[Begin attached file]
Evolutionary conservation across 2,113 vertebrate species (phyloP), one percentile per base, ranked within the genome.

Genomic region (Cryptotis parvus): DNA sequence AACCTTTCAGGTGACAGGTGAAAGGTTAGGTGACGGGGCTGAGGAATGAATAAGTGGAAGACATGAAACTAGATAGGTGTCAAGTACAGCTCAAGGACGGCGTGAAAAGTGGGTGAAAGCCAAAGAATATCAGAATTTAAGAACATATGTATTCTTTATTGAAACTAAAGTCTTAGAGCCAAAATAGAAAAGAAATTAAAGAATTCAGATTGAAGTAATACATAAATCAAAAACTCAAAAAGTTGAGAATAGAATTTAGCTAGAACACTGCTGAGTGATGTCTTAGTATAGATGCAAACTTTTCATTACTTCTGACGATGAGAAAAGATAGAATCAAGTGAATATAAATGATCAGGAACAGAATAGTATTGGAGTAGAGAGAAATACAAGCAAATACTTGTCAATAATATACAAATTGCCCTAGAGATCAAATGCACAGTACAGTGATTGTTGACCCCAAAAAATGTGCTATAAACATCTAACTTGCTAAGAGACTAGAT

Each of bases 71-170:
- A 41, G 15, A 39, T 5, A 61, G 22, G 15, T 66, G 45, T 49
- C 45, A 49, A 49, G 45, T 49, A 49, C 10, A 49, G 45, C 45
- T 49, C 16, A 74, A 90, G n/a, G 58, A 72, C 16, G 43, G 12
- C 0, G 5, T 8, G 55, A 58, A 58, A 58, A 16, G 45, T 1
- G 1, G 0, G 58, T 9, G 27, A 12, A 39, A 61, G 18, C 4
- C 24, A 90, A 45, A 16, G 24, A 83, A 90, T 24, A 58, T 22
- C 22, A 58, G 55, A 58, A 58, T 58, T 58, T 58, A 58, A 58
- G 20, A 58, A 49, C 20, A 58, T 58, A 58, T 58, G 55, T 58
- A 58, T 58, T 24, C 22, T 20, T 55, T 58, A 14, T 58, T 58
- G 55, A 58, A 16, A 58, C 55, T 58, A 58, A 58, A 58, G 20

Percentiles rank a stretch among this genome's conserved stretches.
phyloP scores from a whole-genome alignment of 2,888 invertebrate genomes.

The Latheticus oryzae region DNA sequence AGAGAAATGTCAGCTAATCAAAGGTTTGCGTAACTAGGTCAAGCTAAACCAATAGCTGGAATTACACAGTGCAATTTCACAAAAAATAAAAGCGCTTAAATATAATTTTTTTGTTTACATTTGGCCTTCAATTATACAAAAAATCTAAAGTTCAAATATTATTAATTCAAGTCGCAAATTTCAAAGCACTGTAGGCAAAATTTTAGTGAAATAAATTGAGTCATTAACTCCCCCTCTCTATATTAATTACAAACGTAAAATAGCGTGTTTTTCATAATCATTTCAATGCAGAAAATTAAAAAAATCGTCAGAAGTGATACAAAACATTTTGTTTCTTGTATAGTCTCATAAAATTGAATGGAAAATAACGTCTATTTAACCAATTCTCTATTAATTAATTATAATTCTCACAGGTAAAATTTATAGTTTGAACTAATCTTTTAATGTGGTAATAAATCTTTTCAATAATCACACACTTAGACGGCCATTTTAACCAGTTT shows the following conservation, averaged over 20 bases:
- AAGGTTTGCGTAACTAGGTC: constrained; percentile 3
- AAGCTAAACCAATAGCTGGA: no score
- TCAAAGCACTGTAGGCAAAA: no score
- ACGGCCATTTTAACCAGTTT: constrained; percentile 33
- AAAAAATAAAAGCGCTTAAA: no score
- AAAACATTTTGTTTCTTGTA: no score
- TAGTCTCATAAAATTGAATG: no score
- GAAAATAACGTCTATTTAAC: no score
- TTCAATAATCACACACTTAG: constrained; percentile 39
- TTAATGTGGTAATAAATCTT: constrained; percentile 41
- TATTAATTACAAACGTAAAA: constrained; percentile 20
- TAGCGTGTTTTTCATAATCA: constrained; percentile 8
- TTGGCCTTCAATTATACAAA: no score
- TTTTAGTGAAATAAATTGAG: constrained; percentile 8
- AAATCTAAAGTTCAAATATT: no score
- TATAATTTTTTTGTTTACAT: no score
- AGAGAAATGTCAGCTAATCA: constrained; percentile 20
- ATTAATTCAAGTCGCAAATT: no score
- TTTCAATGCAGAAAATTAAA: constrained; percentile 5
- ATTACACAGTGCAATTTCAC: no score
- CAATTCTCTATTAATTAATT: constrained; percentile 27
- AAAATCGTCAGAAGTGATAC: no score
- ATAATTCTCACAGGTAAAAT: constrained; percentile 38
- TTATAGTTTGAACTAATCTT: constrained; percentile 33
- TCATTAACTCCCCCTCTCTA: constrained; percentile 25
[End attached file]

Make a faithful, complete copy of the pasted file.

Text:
Evolutionary conservation across 2,113 vertebrate species (phyloP), one percentile per base, ranked within the genome.

Genomic region (Cryptotis parvus): DNA sequence AACCTTTCAGGTGACAGGTGAAAGGTTAGGTGACGGGGCTGAGGAATGAATAAGTGGAAGACATGAAACTAGATAGGTGTCAAGTACAGCTCAAGGACGGCGTGAAAAGTGGGTGAAAGCCAAAGAATATCAGAATTTAAGAACATATGTATTCTTTATTGAAACTAAAGTCTTAGAGCCAAAATAGAAAAGAAATTAAAGAATTCAGATTGAAGTAATACATAAATCAAAAACTCAAAAAGTTGAGAATAGAATTTAGCTAGAACACTGCTGAGTGATGTCTTAGTATAGATGCAAACTTTTCATTACTTCTGACGATGAGAAAAGATAGAATCAAGTGAATATAAATGATCAGGAACAGAATAGTATTGGAGTAGAGAGAAATACAAGCAAATACTTGTCAATAATATACAAATTGCCCTAGAGATCAAATGCACAGTACAGTGATTGTTGACCCCAAAAAATGTGCTATAAACATCTAACTTGCTAAGAGACTAGAT

Each of bases 71-170:
- A 41, G 15, A 39, T 5, A 61, G 22, G 15, T 66, G 45, T 49
- C 45, A 49, A 49, G 45, T 49, A 49, C 10, A 49, G 45, C 45
- T 49, C 16, A 74, A 90, G n/a, G 58, A 72, C 16, G 43, G 12
- C 0, G 5, T 8, G 55, A 58, A 58, A 58, A 16, G 45, T 1
- G 1, G 0, G 58, T 9, G 27, A 12, A 39, A 61, G 18, C 4
- C 24, A 90, A 45, A 16, G 24, A 83, A 90, T 24, A 58, T 22
- C 22, A 58, G 55, A 58, A 58, T 58, T 58, T 58, A 58, A 58
- G 20, A 58, A 49, C 20, A 58, T 58, A 58, T 58, G 55, T 58
- A 58, T 58, T 24, C 22, T 20, T 55, T 58, A 14, T 58, T 58
- G 55, A 58, A 16, A 58, C 55, T 58, A 58, A 58, A 58, G 20

Percentiles rank a stretch among this genome's conserved stretches.
phyloP scores from a whole-genome alignment of 2,888 invertebrate genomes.

The Latheticus oryzae region DNA sequence AGAGAAATGTCAGCTAATCAAAGGTTTGCGTAACTAGGTCAAGCTAAACCAATAGCTGGAATTACACAGTGCAATTTCACAAAAAATAAAAGCGCTTAAATATAATTTTTTTGTTTACATTTGGCCTTCAATTATACAAAAAATCTAAAGTTCAAATATTATTAATTCAAGTCGCAAATTTCAAAGCACTGTAGGCAAAATTTTAGTGAAATAAATTGAGTCATTAACTCCCCCTCTCTATATTAATTACAAACGTAAAATAGCGTGTTTTTCATAATCATTTCAATGCAGAAAATTAAAAAAATCGTCAGAAGTGATACAAAACATTTTGTTTCTTGTATAGTCTCATAAAATTGAATGGAAAATAACGTCTATTTAACCAATTCTCTATTAATTAATTATAATTCTCACAGGTAAAATTTATAGTTTGAACTAATCTTTTAATGTGGTAATAAATCTTTTCAATAATCACACACTTAGACGGCCATTTTAACCAGTTT shows the following conservation, averaged over 20 bases:
- AAGGTTTGCGTAACTAGGTC: constrained; percentile 3
- AAGCTAAACCAATAGCTGGA: no score
- TCAAAGCACTGTAGGCAAAA: no score
- ACGGCCATTTTAACCAGTTT: constrained; percentile 33
- AAAAAATAAAAGCGCTTAAA: no score
- AAAACATTTTGTTTCTTGTA: no score
- TAGTCTCATAAAATTGAATG: no score
- GAAAATAACGTCTATTTAAC: no score
- TTCAATAATCACACACTTAG: constrained; percentile 39
- TTAATGTGGTAATAAATCTT: constrained; percentile 41
- TATTAATTACAAACGTAAAA: constrained; percentile 20
- TAGCGTGTTTTTCATAATCA: constrained; percentile 8
- TTGGCCTTCAATTATACAAA: no score
- TTTTAGTGAAATAAATTGAG: constrained; percentile 8
- AAATCTAAAGTTCAAATATT: no score
- TATAATTTTTTTGTTTACAT: no score
- AGAGAAATGTCAGCTAATCA: constrained; percentile 20
- ATTAATTCAAGTCGCAAATT: no score
- TTTCAATGCAGAAAATTAAA: constrained; percentile 5
- ATTACACAGTGCAATTTCAC: no score
- CAATTCTCTATTAATTAATT: constrained; percentile 27
- AAAATCGTCAGAAGTGATAC: no score
- ATAATTCTCACAGGTAAAAT: constrained; percentile 38
- TTATAGTTTGAACTAATCTT: constrained; percentile 33
- TCATTAACTCCCCCTCTCTA: constrained; percentile 25